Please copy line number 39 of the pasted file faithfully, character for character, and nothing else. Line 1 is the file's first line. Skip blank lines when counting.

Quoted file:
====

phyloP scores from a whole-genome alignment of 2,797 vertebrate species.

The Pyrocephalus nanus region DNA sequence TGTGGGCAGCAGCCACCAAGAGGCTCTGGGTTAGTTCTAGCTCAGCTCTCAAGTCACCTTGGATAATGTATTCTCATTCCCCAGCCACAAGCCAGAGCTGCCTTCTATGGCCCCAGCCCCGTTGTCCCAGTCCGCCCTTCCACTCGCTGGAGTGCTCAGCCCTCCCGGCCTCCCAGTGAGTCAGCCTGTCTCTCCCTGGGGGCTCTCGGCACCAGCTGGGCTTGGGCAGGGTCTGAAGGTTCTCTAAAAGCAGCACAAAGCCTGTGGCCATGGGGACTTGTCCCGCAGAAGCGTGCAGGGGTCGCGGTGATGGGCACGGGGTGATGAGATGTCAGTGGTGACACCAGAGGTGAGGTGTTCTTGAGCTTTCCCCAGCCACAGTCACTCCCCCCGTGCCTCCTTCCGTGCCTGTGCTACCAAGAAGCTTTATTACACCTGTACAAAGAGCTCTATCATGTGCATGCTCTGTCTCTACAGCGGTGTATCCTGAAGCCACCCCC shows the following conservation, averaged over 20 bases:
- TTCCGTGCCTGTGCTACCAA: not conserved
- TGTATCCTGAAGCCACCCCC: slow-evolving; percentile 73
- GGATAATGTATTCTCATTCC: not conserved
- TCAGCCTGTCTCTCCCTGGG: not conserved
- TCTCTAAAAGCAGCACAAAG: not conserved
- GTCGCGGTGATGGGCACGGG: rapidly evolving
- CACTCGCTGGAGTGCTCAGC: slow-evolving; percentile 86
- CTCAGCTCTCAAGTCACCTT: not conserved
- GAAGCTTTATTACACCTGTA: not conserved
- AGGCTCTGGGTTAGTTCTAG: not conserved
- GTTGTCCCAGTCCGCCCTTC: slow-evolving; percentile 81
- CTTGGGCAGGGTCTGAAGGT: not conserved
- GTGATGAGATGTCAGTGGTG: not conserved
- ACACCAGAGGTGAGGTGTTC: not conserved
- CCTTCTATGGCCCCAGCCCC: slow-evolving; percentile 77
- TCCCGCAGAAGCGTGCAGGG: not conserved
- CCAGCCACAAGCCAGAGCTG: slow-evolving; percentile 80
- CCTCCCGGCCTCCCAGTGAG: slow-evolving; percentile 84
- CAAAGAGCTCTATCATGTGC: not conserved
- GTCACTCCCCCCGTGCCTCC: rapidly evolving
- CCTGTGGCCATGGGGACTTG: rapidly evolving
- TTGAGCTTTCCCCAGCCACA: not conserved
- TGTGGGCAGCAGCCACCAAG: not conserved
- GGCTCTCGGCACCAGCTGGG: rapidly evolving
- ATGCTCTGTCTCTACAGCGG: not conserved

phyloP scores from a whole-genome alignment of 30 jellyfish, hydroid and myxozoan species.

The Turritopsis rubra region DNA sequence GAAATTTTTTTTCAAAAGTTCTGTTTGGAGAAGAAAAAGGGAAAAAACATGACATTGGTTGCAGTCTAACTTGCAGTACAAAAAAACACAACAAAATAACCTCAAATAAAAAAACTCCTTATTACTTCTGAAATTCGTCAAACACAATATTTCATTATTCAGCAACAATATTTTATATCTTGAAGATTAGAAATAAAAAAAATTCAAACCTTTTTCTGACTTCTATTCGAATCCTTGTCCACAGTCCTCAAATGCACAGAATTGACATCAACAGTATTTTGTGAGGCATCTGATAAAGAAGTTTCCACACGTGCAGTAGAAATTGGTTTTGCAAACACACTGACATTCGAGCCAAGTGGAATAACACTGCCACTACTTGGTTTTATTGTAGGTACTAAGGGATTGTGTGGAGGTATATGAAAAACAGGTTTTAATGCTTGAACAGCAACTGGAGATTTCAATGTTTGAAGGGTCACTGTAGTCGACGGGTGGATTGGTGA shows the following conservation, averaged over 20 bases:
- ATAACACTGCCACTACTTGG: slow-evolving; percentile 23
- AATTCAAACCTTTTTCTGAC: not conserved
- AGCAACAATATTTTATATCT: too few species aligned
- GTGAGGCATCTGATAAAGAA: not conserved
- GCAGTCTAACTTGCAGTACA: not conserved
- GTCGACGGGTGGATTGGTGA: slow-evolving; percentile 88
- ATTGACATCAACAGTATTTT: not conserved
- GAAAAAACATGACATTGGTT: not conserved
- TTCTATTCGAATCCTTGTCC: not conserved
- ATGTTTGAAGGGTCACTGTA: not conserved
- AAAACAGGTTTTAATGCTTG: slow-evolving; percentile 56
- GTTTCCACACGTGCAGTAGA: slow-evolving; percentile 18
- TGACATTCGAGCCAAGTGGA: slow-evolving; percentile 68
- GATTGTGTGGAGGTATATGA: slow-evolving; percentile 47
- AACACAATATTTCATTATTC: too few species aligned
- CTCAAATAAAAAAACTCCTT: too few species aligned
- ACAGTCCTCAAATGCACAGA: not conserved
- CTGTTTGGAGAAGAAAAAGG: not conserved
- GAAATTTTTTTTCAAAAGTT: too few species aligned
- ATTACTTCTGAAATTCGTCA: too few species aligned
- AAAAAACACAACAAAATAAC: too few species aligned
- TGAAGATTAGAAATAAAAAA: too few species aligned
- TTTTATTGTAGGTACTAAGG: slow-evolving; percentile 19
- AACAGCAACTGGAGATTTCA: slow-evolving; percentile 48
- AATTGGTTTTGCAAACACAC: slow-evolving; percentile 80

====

- ATGTTTGAAGGGTCACTGTA: not conserved